Rising temperatures will reduce the peak snowpack in the Cascades slopes east of Eugene, Ore. by more than fifty percent, according to a climate study Oregon State University researchers published Thursday. (see also Nature World NewsKTVZPhys.org)

Calming the Waters (Corvallis Gazette-Times 06/24/2013)

OSU prof honored for his role in mediating international water disputes

“Water management,” says Aaron Wolf, “is conflict management.”

He should know. Wolf, an Oregon State University geography professor and director of the university’s Program in Water Conflict Management and Transformation, has traveled the world mediating some of the planet’s most intractable water disputes.

Earlier this month Wolf traveled to Italy to accept an international prize for his work in the field. The Monito del Giardino (“Warning from the Garden”) Award, bestowed by the Bardini and Peyron Monumental Parks Foundation of Florence, comes with a substantial amount of prestige: Last year’s recipient was primatologist and environmental activist Jane Goodall.

Dam construction to reduce greenhouse gases causes ecosystem disruption (OSU News and Research Communications 06/18/2013)

Researchers conclude in a new report that a global push for small hydropower projects, supported by various nations and also the Kyoto Protocol to reduce greenhouse gas emissions, may cause unanticipated and potentially significant losses of habitat and biodiversity.

An underlying assumption that small hydropower systems pose fewer ecological concerns than large dams is not universally valid, scientists said in the report. A five-year study, one of the first of its type, concluded that for certain environmental impacts the cumulative damage caused by small dams is worse than their larger counterparts.

The findings were reported by scientists from Oregon State University in the journal Water Resources Research, in work supported by the National Science Foundation.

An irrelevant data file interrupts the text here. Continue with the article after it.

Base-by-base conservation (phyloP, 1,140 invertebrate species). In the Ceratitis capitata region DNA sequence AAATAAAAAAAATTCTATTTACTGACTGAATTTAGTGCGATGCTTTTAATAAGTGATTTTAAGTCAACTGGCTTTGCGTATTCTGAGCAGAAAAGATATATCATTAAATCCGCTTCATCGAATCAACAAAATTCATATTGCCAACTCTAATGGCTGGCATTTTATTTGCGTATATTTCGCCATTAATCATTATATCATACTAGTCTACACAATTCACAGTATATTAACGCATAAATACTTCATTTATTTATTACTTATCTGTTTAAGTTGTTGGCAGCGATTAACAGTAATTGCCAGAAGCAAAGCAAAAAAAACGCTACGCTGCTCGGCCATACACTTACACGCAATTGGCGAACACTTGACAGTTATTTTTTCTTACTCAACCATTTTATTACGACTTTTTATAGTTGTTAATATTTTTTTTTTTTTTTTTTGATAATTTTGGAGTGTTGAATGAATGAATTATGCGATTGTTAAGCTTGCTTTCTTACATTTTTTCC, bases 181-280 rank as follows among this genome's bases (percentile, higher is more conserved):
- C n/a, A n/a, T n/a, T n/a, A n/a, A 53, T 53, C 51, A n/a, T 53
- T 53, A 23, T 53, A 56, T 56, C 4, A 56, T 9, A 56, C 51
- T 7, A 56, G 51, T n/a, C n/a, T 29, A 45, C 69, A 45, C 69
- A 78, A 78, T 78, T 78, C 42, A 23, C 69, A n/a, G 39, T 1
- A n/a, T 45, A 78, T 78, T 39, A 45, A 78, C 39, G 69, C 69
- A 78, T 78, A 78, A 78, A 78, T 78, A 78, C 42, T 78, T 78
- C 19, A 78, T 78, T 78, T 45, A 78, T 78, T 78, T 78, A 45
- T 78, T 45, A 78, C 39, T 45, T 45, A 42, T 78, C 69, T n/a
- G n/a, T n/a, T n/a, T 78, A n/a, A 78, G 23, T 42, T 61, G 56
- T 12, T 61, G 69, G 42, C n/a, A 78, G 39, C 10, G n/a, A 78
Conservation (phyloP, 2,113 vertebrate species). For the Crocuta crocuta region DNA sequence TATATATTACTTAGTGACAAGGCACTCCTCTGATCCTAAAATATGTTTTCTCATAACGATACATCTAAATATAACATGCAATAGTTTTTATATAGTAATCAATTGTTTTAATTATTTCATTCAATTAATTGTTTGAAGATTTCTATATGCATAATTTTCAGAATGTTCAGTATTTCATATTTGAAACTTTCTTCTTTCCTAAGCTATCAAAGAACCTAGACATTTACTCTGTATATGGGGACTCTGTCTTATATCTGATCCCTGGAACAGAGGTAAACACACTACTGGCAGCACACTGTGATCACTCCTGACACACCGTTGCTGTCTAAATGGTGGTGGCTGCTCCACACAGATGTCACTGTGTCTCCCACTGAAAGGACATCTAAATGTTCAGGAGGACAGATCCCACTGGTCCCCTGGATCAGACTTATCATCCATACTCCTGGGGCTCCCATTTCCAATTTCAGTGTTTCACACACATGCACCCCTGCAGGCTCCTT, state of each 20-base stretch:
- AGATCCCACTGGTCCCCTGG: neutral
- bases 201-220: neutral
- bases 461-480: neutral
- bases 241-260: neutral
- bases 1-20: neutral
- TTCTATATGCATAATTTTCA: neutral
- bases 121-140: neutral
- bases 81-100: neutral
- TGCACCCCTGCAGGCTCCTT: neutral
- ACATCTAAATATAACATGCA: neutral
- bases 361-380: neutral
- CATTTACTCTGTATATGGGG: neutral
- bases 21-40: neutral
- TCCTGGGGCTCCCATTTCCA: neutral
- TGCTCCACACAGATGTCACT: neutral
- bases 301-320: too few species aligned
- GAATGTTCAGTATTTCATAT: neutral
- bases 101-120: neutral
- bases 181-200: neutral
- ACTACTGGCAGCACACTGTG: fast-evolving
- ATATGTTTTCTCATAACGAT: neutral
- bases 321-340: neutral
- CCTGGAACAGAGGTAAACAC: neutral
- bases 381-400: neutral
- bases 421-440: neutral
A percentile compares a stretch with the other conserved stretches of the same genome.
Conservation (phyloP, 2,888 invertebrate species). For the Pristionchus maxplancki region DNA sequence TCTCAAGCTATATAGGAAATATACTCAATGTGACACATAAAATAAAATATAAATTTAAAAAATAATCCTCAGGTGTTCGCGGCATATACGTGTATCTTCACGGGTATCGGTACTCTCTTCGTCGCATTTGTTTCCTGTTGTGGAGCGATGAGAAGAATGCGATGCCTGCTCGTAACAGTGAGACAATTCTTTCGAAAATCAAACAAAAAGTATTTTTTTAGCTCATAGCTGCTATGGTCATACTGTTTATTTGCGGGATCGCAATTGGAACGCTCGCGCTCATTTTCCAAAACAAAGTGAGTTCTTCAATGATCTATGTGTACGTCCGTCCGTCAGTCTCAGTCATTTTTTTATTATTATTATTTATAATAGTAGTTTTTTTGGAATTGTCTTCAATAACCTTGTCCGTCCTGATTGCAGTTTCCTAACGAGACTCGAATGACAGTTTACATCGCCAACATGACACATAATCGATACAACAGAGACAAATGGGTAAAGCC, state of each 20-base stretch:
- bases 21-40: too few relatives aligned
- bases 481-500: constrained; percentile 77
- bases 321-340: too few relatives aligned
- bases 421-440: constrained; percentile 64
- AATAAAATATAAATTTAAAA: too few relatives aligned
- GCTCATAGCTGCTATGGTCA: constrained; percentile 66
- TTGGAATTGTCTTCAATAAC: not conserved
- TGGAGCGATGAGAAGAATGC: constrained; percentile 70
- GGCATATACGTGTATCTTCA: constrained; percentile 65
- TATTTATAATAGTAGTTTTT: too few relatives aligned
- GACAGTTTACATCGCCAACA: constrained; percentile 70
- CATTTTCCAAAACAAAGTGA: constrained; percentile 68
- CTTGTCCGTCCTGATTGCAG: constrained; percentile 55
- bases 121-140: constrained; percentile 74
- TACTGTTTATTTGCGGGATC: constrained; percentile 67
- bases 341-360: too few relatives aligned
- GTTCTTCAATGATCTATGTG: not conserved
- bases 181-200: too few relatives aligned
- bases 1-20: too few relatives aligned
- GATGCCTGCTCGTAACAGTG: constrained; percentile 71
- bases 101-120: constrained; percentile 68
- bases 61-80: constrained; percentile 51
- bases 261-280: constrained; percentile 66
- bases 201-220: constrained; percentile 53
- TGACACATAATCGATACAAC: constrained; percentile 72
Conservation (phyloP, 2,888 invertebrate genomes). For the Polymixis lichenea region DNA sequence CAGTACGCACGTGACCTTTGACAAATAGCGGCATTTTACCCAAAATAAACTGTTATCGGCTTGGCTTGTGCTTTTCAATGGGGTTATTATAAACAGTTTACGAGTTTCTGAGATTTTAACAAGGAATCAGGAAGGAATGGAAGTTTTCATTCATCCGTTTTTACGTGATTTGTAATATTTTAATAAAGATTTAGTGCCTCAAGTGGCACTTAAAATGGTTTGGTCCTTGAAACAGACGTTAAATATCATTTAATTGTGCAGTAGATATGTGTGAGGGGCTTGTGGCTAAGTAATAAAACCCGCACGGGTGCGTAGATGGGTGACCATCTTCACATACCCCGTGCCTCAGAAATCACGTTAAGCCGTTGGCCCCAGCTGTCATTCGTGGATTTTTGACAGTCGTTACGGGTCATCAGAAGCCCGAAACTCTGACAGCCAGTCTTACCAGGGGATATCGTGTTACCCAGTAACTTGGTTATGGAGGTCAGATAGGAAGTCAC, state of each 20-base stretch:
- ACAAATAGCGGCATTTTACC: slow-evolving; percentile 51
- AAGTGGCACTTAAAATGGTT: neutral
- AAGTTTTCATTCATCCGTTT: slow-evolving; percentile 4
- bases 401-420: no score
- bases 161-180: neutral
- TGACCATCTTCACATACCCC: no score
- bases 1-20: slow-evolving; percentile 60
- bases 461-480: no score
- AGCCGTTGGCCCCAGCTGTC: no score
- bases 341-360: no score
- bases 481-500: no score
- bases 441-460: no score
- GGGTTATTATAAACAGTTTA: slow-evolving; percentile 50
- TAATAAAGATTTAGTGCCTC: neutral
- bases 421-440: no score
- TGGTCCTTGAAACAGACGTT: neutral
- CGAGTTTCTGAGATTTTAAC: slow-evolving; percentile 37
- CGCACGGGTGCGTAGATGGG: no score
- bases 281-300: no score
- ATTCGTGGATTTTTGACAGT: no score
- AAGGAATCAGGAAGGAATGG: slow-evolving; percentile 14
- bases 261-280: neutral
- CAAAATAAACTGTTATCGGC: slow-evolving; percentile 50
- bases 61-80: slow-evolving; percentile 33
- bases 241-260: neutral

Small dams on Chinese river harm environment more than expected, study finds (American Geophysical Union 05/28/2013)

A fresh look at the environmental impacts of dams on an ecologically diverse and partially protected river in China found that small dams can pose a greater threat to ecosystems and natural landscapes than large dams. Although large dams are generally considered more harmful than their smaller counterparts, the research team’s surveys of habitat loss and damage at several dam sites on the Nu River and its tributaries in Yunnan Province revealed that, watt-for-watt, the environmental harm from small dams was often greater—sometimes by several orders of magnitude—than from large dams.

Because of undesirable social, environmental, and political implications, the construction of large dams often stirs controversy. Current policies in China and many other nations encourage the growth of the small hydropower sector. But, “small dams have hidden detrimental effects, particularly when effects accumulate” through multiple dam sites, said Kelly Kibler, a water resources engineer who led this study as part of her PhD research while at Oregon State University in Corvallis. “That is one of the main outcomes of this paper, to demonstrate that the perceived absence of negative effects from small hydropower is not always correct.”

She and Desiree D. Tullos, also a water resources engineer at Oregon State and Kibler’s PhD advisor, report their findings in a paper accepted for publication in Water Resources Research, a journal of the American Geophysical Union. Kibler now works as a researcher at the International Centre for Water Hazard & Risk Management in Tsukuba, Japan, and as an Associate Professor at Japan's National Graduate Institute for Policy Studies in Tokyo.